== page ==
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WINGS Birding Tours – Narrative

Trinidad and Tobago

with Trinidad Piping Guan

2018 Narrative

Our brand new tour to Trinidad and Tobago got off to a good start this year, with a week of superb birding, excellent food and accommodations, and fine companionship making for a great team of travelers.  On Trinidad, with our wonderful local guide Roodal Ramlal, we took leisurely day-trips from our base at the world-class lodge at Asa Wright Nature Center.  Staying at the lodge meant that even “downtime” meant the possibility of thrilling birding, either around the grounds, or simply from the veranda of the main house, where the bird feeders are a constant hotspot of fervent activity.  After five nights at Asa Wright, we took the short plane ride over to Tobago to stay at Cuffie River Nature Retreat, a beautiful, open-air lodge with exceptional meals, and excellent birding on the grounds.  From Cuffie we took excursions to Gilpin Trace, the world’s oldest rainforest preserve, and to Little Tobago Island.  In contrast to the jungle-like atmosphere of much of Trinidad, Tobago offers a contrast, with a more laid-back, Caribbean air.

Asa Wright quickly felt like home to us, and we spent much of our first full day there just observing the birdlife in the immediate area.  Awaking to the gong of the Bearded Bellbird, we looked out from the veranda and tallied an impressive list, including Ornate Hawk-Eagle, White Hawk, Squirrel Cuckoo, seven species of tanagers, honeycreepers, two kinds of manakins, a dozen species of hummingbirds including the impossibly bejeweled Tufted Coquette.  After a tasty lunch we took an excursion to Aripo Savannah, spotting Savanna Hawks, and eating our packed dinner in the field while listening to the plaintive song of the Little Tinamou, and the nightbirds starting up, including Common Pauraque and Mottle Owl.  Nearby we found another goatsucker, the White-tailed Nightjar. 

The next day after breakfast and a look out off the veranda, where the bellbirds and several Channel-billed Toucans as well as a Bat Falcon could be seen, we set out for Narita Swamp on the east side of the island.  It proved to be an incredibly wonderful day of birding, exposing the swamp from various vantage points, as well as the nearby coastline.  Pinnate Bittern poised among the rushes, Cocoi Heron stood out in a shallow bay, Rufous Crab-Hawk was found loafing at midday in a palm tree near a favorite creek, Black-crested Antshrike was new, as were two kinds of spinetails, Pied water-Tyrant, White-headed Marsh Tyrant, and Bicolored Conebill.

Another day was devoted to the higher elevations on the Blanchisseuse Road.  All morning sifting through flurries of birds, while Ferruginous Pygmy-Owls tooted, Collared Trogon (our third species of trogon) singing, Rufous-tailed Jacamars, Blue-headed Parrots, Black-faced Antthrush, White-winged Beard, Yellow-rumped Cacique, and a number of North American warblers were all highlights of a bird-filled excursion through beautiful habitat. 

On our fourth full day at Asa we booked a walk with one of the resident guides here to visit the famous Oilbird cave, a mild hike through the rainforest from the lodge.  So we set out after breakfast to look for this most extraordinary bird species, at perhaps the most accessible site in the world.  We had spectacular views of the bizarre and magnificent birds where they perched at the mouth of the big dark cave.  Back at Asa for lunch, and then our excursion to Caroni Swamp.  We stopped along the way to view a Pearl Kite nest, then got on a boat ride through the mangroves of Caroni, full of Spotted Sandpipers and Northern Waterthrushes, as well as Boat-billed Herons, American Pygmy-Kingfishers, Red-capped Cardinals, and out into the wide lake whose islands host an enormous roost of wading birds.  We reached the spot just as the sun was sinking, and the birds were coming in to roost now quite suddenly, by the hundreds.  Thousands in total of Scarlet Ibis, Snowy Egrets, Little Blue Herons.  Anchored in the calm water, drinking rum punch, watching these brilliant birds lit up by the late rays of the sun: a truly majestic scene.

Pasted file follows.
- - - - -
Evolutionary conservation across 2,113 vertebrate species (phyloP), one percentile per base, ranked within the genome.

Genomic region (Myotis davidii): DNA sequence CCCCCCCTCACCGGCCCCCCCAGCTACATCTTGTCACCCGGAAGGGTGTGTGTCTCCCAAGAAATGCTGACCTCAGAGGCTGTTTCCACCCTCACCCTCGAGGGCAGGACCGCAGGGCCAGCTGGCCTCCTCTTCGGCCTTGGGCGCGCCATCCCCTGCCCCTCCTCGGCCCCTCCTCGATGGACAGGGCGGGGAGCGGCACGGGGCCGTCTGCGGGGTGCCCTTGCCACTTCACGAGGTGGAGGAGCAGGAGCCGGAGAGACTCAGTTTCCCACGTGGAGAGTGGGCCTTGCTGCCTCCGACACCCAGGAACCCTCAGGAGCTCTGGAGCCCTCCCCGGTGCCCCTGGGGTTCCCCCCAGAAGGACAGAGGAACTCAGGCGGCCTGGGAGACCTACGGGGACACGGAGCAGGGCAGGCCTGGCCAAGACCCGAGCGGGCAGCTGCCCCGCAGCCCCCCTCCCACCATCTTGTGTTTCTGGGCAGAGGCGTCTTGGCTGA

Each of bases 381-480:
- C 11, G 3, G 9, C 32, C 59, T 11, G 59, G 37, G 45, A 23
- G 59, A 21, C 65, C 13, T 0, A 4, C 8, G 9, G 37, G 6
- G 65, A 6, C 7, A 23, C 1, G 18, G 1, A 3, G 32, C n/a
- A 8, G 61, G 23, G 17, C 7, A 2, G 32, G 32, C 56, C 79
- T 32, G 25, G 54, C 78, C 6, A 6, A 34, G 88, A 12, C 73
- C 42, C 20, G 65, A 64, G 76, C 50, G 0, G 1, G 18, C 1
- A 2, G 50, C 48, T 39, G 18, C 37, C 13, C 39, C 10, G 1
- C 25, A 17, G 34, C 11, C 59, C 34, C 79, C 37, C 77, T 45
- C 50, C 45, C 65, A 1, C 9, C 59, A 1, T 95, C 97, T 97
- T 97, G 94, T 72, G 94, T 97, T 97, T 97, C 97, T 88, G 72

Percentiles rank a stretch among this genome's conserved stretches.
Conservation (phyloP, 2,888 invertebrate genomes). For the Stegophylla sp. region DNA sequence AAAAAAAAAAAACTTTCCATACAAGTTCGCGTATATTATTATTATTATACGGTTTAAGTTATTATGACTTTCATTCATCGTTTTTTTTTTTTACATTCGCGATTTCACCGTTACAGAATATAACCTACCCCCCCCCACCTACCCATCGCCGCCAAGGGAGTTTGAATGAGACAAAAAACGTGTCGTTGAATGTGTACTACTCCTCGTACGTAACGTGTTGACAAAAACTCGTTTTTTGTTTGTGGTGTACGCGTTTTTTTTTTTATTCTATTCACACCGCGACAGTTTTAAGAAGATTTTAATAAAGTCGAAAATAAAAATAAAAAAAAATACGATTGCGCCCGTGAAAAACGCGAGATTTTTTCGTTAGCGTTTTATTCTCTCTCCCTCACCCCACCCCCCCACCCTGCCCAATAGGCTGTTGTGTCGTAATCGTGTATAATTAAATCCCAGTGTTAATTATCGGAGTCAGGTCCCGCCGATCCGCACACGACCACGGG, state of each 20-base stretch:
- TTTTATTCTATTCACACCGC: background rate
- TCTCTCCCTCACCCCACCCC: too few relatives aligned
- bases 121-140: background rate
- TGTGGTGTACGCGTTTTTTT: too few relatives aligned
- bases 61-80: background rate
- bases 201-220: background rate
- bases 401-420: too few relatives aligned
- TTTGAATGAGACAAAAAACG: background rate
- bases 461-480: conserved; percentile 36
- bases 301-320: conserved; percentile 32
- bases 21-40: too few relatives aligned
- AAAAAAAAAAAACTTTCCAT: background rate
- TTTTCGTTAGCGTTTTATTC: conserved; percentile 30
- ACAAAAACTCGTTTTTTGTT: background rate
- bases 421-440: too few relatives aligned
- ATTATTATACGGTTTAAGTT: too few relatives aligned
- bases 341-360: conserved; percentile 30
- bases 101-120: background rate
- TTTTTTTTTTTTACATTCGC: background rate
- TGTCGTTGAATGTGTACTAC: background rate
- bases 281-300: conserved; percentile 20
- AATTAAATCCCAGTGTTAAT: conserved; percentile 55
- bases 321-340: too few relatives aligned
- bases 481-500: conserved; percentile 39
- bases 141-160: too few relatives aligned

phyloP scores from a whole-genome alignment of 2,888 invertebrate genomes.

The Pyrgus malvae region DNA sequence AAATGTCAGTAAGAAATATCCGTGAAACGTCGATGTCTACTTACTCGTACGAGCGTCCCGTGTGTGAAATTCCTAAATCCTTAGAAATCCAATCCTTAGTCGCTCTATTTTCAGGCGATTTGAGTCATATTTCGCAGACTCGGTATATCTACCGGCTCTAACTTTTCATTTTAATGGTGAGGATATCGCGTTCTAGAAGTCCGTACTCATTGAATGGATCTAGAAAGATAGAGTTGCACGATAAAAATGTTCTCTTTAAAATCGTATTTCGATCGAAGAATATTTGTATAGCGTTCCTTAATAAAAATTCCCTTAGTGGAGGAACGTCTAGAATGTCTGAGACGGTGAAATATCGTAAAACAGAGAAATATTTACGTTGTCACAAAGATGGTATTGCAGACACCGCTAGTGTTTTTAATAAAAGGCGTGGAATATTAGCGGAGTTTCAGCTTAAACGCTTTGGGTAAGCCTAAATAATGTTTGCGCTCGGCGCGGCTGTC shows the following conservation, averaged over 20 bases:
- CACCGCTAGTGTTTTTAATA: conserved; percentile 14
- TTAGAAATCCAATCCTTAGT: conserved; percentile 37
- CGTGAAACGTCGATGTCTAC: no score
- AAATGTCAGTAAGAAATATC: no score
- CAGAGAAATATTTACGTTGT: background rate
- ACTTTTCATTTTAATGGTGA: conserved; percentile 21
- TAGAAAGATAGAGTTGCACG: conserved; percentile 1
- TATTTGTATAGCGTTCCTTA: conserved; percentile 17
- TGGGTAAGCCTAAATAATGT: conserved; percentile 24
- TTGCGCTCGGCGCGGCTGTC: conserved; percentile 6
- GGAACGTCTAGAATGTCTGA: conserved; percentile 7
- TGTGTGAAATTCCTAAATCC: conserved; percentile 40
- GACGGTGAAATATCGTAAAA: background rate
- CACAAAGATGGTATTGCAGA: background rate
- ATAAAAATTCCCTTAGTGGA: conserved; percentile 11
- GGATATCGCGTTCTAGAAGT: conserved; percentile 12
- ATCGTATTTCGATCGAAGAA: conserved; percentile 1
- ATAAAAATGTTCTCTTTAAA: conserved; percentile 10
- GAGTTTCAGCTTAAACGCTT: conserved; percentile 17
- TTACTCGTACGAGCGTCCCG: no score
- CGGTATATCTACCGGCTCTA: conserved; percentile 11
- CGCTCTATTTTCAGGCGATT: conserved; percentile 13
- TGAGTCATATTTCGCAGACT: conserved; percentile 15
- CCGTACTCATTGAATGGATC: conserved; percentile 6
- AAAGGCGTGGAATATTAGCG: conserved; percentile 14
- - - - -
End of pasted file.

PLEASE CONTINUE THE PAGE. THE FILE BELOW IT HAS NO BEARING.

On our last morning at Asa we just took it easy and enjoyed for one last time the very visible birdlife here.  Then we transferred to Tobago by plane, and our new lodgings at the fabulous Cuffie River Nature Retreat.  This is a luxurious, open-air lodge surrounded by great habitat, and it didn’t take us long to discover a new hummingbird species, the White-tailed Sabrewing, visiting the feeders here, along with the stunning Ruby Topaz. 

The next day was spent at Cuffie, where we had a guided walking tour of the area given by the animated local guide Desmond.  We learned a lot and saw many birds, including the Blue-backed Manakin, and other species found on Tobago but not Trinidad. 

Now with Jason as our local guide, our final full day on Tobago was spent at Gilpin Trace, a magnificent rainforest preserved since 1776.  Here we found Great Black Hawk, Olivaceous Woodcreeper, Stripe-breasted Spinetail, and many others.  In the afternoon we made our way over to Blue Waters Hotel where we got a boat ride over to Little Tobago Island, just off the coast.  We disembarked at the island and took a walk over to the other side to view an incredible spectacle: flurries of Red-billed Tropicbirds coursing over their cliff-side nests, and Brown and Red-footed Boobies in big numbers.  This little island is also a great place to see the endemic Trinidad Motmot.  We returned to Cuffie for a delicious final dinner.  The next day we took flights out of Tobago to Trinidad and beyond.

I hope you all love Trinidad and Tobago as much as I do!  Thanks for a great first tour!

—Evan Obercian

Updated: October 2019